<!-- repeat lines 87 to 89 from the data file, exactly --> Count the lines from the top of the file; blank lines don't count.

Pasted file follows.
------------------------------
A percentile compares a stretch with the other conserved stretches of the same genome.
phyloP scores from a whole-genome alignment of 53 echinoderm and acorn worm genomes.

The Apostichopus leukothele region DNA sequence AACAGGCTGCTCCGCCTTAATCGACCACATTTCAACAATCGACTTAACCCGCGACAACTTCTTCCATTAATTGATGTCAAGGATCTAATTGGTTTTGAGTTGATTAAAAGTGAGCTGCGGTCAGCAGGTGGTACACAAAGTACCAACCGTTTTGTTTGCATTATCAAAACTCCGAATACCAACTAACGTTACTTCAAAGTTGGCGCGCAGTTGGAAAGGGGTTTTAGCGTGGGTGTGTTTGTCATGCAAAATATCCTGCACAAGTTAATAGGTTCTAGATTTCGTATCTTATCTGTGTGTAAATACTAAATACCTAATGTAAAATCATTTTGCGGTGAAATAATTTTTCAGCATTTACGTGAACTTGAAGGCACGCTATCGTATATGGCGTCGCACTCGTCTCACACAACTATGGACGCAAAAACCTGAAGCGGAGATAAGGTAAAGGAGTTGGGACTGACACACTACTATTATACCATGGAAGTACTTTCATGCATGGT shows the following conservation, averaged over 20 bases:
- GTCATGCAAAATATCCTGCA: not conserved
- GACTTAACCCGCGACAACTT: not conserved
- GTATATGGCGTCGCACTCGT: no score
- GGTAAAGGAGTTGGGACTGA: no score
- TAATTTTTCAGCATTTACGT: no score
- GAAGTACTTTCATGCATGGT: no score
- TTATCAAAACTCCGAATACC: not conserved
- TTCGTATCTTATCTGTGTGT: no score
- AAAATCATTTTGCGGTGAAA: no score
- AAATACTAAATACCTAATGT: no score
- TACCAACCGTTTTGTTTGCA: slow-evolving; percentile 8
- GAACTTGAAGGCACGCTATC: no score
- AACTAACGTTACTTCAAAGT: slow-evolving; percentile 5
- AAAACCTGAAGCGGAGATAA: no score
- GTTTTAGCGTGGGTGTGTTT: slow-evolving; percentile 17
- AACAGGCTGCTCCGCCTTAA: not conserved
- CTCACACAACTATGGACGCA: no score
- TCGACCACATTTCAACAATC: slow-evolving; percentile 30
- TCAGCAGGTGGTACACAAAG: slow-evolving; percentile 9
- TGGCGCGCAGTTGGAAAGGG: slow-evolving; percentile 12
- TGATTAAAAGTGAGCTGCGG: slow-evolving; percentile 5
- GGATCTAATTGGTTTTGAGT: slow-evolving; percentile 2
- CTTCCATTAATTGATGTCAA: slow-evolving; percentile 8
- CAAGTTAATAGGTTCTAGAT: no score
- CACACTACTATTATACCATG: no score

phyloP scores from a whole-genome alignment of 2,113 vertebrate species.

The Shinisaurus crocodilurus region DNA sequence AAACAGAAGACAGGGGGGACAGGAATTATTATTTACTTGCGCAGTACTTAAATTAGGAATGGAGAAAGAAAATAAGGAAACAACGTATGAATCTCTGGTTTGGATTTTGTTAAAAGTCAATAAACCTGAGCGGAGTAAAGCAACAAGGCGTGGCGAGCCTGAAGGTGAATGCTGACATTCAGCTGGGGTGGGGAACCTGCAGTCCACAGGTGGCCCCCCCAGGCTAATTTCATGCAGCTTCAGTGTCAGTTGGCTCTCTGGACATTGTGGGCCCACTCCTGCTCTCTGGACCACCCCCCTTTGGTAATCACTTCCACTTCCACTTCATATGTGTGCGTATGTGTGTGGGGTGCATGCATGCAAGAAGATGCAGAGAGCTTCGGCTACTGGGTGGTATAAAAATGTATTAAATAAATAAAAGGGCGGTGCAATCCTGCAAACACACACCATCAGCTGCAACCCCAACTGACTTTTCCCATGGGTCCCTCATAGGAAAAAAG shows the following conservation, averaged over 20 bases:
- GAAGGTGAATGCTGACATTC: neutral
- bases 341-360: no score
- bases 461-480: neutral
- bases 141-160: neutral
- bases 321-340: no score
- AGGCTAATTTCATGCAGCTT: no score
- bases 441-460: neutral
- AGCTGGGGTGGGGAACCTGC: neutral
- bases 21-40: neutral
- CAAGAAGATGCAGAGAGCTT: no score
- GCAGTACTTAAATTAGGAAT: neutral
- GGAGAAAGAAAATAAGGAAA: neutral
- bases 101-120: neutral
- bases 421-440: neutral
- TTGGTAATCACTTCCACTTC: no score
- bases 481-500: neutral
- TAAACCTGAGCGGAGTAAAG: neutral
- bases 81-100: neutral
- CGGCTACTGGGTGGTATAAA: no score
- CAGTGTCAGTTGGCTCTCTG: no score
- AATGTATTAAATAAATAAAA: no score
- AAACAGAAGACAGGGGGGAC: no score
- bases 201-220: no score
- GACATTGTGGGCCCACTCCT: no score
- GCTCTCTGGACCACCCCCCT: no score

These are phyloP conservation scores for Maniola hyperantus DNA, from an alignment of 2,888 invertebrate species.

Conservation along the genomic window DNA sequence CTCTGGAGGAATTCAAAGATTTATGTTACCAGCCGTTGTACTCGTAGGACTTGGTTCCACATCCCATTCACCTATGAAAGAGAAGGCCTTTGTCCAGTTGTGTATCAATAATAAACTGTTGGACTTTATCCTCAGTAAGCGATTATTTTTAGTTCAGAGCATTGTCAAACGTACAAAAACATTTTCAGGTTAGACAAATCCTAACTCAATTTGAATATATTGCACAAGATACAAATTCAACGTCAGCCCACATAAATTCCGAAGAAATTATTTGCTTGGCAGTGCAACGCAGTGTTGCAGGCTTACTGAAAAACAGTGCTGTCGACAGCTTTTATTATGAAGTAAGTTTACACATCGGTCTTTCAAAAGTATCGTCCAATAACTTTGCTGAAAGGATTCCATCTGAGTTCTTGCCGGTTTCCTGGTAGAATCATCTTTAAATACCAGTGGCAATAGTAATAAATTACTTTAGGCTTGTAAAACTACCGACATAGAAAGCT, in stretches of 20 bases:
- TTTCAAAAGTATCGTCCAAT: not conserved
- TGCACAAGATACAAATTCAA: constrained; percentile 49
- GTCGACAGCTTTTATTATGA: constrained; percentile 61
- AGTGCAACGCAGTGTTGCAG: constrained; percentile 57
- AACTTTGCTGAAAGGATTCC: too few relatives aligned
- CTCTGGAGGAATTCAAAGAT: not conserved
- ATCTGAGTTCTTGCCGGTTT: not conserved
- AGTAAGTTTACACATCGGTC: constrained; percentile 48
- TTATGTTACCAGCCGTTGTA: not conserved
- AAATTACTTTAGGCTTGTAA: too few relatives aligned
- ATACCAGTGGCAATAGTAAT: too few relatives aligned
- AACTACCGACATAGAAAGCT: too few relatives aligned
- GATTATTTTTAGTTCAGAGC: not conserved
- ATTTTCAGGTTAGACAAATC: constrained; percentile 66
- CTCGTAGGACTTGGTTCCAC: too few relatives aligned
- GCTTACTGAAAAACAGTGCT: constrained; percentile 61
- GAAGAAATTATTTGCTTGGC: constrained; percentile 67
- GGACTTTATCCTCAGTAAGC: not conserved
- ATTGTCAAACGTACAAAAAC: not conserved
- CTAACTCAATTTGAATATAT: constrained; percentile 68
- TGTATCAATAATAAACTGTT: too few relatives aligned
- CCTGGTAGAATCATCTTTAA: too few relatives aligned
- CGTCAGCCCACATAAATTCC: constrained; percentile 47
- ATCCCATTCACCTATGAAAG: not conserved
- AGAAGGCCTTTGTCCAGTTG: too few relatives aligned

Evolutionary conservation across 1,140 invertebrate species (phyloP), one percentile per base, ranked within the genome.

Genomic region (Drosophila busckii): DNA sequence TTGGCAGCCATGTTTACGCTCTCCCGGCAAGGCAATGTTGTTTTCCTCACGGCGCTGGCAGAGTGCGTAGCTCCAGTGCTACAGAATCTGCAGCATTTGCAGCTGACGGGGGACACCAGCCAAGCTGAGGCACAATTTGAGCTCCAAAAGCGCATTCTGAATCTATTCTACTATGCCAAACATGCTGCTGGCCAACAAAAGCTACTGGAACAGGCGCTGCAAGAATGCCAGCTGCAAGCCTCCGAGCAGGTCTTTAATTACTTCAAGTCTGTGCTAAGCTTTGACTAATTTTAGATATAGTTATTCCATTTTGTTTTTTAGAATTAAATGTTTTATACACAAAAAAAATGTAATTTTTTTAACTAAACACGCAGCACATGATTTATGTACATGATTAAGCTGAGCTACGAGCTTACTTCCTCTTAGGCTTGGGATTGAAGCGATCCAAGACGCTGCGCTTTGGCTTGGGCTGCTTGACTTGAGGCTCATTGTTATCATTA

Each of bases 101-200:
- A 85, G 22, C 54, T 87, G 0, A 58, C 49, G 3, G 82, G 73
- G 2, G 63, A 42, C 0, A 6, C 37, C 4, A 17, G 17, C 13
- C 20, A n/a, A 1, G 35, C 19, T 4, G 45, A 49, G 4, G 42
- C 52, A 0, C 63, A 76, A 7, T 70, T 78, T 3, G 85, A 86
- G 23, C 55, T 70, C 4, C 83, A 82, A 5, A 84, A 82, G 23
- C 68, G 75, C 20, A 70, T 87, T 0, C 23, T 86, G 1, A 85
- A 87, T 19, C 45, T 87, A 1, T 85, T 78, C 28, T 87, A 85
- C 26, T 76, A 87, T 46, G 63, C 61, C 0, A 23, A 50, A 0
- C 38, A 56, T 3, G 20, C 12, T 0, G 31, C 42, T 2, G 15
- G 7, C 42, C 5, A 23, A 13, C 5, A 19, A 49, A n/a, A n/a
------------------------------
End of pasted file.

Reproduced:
- G 2, G 63, A 42, C 0, A 6, C 37, C 4, A 17, G 17, C 13
- C 20, A n/a, A 1, G 35, C 19, T 4, G 45, A 49, G 4, G 42
- C 52, A 0, C 63, A 76, A 7, T 70, T 78, T 3, G 85, A 86